Fifa World Cup revenue up by more than $1bn after taking tournament to Qatar

Fifa World Cup revenue up by more than $1bn after taking tournament to Qatar

  • Sponsorship boosted by deals with Qatari companies
  • Costs reduced by effectively holding World Cup in one city
A picture in Doha of Sepp Blatter announcing Qatar as the World Cup hosts.

Fifa has increased its World Cup revenue by more than $1bn (£840m) after taking the tournament to Qatar, the governing body has revealed.

Gianni Infantino, the subject of widespread criticism on Saturday after a provocative opening speech, shared information regarding the record income with his national associations on Sunday.

Revenue generated by the four-year cycle of the Qatar World Cup (from 2018 to 2022, including an extra five months because of the winter schedule) will reach $7.5bn, compared with $6.4bn for the previous cycle in Russia.

With television rights deals agreed a decade ago, the Guardian understands much of the uplift has been created by a recent increase in sponsorship and there has also been a reduction in costs because of the compact nature of the tournament.

Sponsorship has been boosted by a series of lucrative deals with Qatari companies, including the announcement in March of the state-owned oil and gas company QatarEnergy as tournament partner. Qatar Energy joined the state-owned Qatar Airways on the top tier of sponsors, and the telecoms company Ooredoo – which is 68% owned by the state – was named in the same month as “official global connectivity services provider”. The Qatari National Bank group – joint owned by the state and the Qatari public – is the “official Middle East and Africa supporter” and “official Qatari Bank” of the tournament.

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This is a&nbsp;World&nbsp;Cup&nbsp;like no other. For the last 12 years the Guardian has been reporting on the issues surrounding Qatar&nbsp;2022, from corruption and human rights abuses to the&nbsp;treatment of migrant workers and discriminatory laws. The best of our journalism is gathered on our dedicated&nbsp;Qatar: Beyond the Football&nbsp;home page for those who want to go deeper into the issues beyond the pitch.

Guardian reporting goes far beyond what happens on the pitch. Support our investigative journalism today.

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Qatar: beyond the football

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This is a World Cup like no other. For the last 12 years the Guardian has been reporting on the issues surrounding Qatar 2022, from corruption and human rights abuses to the treatment of migrant workers and discriminatory laws. The best of our journalism is gathered on our dedicated Qatar: Beyond the Football home page for those who want to go deeper into the issues beyond the pitch.

Guardian reporting goes far beyond what happens on the pitch. Support our investigative journalism today.

Photograph: Tom Jenkins

Fifa has made substantial cost savings from scheduling a tournament essentially in one city. All eight World Cup stadiums are within a 50km radius of Doha, which has allowed organisers to use a single set of tournament infrastructure – including media facilities and hotels – and cut down substantially on travel costs for which Fifa is liable.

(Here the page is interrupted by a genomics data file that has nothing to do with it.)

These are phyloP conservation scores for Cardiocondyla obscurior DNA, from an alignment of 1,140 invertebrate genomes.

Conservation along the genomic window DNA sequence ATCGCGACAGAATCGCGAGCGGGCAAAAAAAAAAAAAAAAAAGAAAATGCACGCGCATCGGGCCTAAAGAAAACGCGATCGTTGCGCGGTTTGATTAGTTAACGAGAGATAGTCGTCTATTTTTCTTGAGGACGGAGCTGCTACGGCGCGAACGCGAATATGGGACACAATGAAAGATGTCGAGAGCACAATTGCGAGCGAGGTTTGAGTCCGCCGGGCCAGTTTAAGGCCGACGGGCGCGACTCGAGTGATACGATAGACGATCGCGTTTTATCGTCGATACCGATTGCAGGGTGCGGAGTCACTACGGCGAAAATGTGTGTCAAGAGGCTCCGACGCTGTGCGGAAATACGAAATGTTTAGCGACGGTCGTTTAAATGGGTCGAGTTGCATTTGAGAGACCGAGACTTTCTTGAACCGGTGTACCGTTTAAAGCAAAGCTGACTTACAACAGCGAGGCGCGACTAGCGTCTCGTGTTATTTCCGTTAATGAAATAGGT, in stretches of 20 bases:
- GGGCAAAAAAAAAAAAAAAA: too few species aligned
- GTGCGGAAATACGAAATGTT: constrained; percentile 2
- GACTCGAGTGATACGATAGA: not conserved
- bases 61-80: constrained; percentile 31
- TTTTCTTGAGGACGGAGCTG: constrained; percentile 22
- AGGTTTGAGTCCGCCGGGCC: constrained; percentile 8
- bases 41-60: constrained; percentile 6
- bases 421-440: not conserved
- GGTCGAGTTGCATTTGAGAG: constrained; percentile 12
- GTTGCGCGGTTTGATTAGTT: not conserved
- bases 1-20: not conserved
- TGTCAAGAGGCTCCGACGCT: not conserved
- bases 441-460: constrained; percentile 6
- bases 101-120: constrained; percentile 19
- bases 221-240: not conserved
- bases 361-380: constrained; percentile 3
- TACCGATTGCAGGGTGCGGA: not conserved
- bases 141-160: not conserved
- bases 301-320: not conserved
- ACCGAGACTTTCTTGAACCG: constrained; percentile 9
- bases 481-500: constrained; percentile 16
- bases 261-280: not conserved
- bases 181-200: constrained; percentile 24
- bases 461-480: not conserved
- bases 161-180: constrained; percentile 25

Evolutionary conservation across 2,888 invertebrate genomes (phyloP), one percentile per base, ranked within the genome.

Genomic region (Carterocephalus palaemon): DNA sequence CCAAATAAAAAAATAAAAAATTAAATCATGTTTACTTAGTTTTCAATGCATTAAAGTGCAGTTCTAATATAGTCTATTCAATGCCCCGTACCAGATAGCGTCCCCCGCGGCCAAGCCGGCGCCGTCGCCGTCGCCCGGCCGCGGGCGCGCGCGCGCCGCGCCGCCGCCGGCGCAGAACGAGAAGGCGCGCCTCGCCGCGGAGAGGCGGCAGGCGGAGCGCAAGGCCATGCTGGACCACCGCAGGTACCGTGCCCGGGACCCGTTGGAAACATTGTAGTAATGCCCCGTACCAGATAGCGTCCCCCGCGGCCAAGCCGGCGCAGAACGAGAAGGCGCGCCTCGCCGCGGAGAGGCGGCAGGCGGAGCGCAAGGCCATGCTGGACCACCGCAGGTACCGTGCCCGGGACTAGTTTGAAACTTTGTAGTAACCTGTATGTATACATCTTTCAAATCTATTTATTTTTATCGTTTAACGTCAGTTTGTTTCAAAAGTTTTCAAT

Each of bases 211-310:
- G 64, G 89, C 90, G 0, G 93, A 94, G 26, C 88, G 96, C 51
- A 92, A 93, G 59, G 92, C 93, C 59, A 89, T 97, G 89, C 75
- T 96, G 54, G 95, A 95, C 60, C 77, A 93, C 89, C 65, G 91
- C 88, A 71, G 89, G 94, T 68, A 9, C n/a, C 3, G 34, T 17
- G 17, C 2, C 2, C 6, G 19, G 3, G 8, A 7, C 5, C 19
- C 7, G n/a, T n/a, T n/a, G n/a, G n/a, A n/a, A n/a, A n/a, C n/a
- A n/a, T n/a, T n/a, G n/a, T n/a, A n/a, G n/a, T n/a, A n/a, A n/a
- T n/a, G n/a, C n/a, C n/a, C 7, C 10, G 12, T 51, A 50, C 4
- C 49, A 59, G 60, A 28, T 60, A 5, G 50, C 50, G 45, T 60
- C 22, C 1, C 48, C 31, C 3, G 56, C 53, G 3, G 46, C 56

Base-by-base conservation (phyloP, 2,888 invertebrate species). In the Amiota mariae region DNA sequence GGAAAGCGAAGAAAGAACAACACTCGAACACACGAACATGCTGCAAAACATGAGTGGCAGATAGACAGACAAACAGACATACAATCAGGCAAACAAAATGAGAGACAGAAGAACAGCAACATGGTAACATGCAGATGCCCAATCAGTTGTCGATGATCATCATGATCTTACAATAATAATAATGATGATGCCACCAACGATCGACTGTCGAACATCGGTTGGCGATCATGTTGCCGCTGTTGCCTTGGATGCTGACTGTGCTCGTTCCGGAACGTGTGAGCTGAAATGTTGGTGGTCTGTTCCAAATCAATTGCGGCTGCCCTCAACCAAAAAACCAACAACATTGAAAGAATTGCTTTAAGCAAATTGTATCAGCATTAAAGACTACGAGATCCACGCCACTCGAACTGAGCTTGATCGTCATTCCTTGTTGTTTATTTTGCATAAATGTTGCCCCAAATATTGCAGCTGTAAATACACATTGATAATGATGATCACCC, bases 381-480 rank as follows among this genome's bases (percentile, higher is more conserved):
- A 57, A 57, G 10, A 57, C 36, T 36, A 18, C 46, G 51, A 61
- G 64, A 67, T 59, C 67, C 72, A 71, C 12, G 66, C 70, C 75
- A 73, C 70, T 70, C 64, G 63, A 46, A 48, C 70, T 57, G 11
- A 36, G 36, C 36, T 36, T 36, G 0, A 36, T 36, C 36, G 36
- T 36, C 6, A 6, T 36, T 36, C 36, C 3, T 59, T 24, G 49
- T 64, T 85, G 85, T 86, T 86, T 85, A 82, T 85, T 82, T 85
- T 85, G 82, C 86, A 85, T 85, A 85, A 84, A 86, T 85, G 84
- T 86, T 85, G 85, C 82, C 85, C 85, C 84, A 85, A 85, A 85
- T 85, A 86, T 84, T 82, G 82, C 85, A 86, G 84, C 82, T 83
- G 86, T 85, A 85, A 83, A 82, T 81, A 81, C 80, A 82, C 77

Fifa officials estimate the windfall will generate an extra $700,000 in investment for the game, with $300,000 accounted for in emergency Covid funding. The next four years will also see an increase in funding for Fifa’s forward programme with $200m to be spent each year on international talent development, a project overseen by Arsène Wenger. Fifa says that more funding will also be accompanied by an increased oversight on spending.

Infantino has been urged by a coalition of charities and NGOs to commit to paying $440m, equivalent to the pool of World Cup prize money, as compensation to migrant workers who were harmed in building the World Cup in Qatar and to the families of those workers who died. Infantino addressed the topic on Saturday, saying a fund would be established but that “the amount will be decided after the World Cup” and that “anyone who wants to invest shall invest”. It is understood the topic was not raised during Sunday’s meeting.

Infantino, the subject of mockery after he compared himself to a migrant worker in his address to open the World Cup, has received some support from the Welsh first minister, who is in Qatar for the tournament despite complaints at home.

Mark Drakeford said that while the Fifa president’s speech reminded him of the former chancellor Denis Healy’s first law of holes – “when you’re in one, stop digging” – he thought Infantino had made valid points about the need for western countries to confront their own history before criticising the contemporary failings of others.

“Wales is an outward-looking, inclusive nation where people’s rights really matter to us,” Drakeford said. “But it wasn’t always like that. In our own history, we have had times when things that we have done, including things that we have done in other parts of the world, wouldn’t measure up to the sorts of beliefs and standards that we hold ourselves to today. So to take a moment to reflect on our own histories, it’s not a moment wasted.”

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